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This HRIC whitepaper analyzes the counterterrorism policies and practices of the Shanghai Cooperation Organization (SCO), a regional group comprising six states with deeply troubling human rights records: China, the Russian Federation, Kazakhstan, Kyrgyzstan, Tajikistan, and Uzbekistan. It argues that these policies and practices undermine the effectiveness and integrity of the international counterterrorism framework, and enable SCO member states to target their own populations through repressive measures that compromise internationally-recognized human rights.

Chinese, Traditional (繁體中文)
Human Rights in China

Executive Summary i
Recommendations v
Methodology ix
I. Introduction: Counter-Terrorism, Human Rights, and the SCO 1
II. Overview of the SCO 9
A. SCO structure and decision-making bodies 9
B. Economic cooperation among SCO member states 16
C. Expansion of SCO influence internationally 18
i. Membership 19
ii. Role in regional security and stability 22
iii. Role in addressing Afghanistan conflict 23
iv. Cooperation in non-security sectors 25
v. Cooperation with multilateral organizations 26
III. The International Counter-Terrorism Framework and Human Rights 27
A. The international counter-terrorism framework 31
B. International counter-terrorism bodies and human rights inputs 34
IV. SCO Compliance with the International Framework for Promotion
and Protection of Human Rights 39
A. Defining terrorism 40
B. Structural and rhetorical challenges 48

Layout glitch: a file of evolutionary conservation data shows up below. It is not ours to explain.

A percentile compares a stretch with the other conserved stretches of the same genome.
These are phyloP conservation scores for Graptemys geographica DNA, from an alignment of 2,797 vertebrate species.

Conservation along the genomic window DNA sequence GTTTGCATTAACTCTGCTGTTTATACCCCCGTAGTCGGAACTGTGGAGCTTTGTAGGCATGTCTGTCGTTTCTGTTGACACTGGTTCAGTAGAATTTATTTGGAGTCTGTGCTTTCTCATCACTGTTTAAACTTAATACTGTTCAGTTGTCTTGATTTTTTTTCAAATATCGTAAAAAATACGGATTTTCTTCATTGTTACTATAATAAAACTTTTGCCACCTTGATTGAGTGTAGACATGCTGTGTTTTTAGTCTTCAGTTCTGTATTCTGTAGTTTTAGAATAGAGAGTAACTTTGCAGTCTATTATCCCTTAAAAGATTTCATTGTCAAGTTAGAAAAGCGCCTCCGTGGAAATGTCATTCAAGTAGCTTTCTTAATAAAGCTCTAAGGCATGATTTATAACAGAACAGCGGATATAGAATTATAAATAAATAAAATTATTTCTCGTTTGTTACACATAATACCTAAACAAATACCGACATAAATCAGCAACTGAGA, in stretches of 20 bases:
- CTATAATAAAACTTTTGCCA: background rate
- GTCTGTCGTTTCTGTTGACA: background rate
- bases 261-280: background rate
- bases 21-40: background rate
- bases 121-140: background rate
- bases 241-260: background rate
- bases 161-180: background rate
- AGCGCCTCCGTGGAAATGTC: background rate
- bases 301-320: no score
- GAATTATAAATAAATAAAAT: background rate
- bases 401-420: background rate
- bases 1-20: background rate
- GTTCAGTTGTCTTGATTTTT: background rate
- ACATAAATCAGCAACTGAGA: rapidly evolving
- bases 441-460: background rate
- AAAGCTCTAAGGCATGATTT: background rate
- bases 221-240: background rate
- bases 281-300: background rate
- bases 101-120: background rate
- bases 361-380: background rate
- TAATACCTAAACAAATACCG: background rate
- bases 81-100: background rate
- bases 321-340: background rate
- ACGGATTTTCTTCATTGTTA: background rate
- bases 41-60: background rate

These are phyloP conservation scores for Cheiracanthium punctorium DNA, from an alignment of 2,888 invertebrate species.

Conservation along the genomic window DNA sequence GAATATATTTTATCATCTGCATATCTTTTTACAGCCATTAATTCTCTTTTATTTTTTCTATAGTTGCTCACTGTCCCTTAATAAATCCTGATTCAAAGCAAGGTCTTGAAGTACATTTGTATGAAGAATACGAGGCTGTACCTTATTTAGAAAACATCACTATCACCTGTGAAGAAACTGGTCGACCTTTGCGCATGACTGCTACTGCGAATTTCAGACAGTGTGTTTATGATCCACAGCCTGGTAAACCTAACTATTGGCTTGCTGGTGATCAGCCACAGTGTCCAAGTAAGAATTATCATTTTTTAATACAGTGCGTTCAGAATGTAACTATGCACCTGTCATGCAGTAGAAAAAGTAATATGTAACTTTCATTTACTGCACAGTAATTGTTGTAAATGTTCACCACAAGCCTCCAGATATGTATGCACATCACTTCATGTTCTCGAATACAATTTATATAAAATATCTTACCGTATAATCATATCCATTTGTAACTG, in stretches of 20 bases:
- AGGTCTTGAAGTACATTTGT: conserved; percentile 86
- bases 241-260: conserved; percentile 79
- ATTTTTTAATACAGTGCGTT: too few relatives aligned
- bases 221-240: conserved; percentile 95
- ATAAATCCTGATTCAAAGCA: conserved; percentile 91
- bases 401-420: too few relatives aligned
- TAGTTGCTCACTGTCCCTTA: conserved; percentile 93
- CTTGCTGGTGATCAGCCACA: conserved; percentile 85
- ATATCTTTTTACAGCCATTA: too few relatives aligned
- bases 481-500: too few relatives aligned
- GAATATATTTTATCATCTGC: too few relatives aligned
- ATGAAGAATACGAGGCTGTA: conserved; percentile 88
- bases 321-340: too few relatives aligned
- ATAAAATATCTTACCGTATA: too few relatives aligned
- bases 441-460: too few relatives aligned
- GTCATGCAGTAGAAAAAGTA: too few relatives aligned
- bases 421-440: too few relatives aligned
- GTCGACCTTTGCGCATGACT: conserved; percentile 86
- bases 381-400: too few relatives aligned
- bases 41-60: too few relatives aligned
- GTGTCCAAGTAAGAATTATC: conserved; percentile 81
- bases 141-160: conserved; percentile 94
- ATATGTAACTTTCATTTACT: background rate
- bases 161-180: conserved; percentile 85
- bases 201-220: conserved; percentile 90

i. Lack of transparency and oversight mechanisms 48
ii. Regional and international frameworks 52
iii. National conditions and relativism 59
C. Human rights records of SCO member states 61
D. China’s influence and impact within the SCO 64
i. The Three Evils doctrine: Counter-terrorism with Chinese characteristics 64
ii. The Three Evils doctrine in practice: Targeting of and impact on Uyghur 69
E. Harmonization of legislation in SCO member states 73Counter-Terrorism and Human Rights: The Impact of the Shanghai Cooperation Organization
F. SCO policies, operations, and practices: The fourth pillar meets the Three Evils 76
i. Impact of exchange of individual information on the right to privacy and
due process 78
1. Blacklists 81
2. RATS Database 88
ii. Impact of extradition and denial of asylum on security of the person, due
process rights, and non-refoulement 97
iii. Chilling messages sent by military cooperation 106
V. The SCO’s Engagement with the UN and the Global Counter-Terrorism Strategy 113
VI. Conclusion

錯誤 | Human Rights in China 中国人权 | HRIC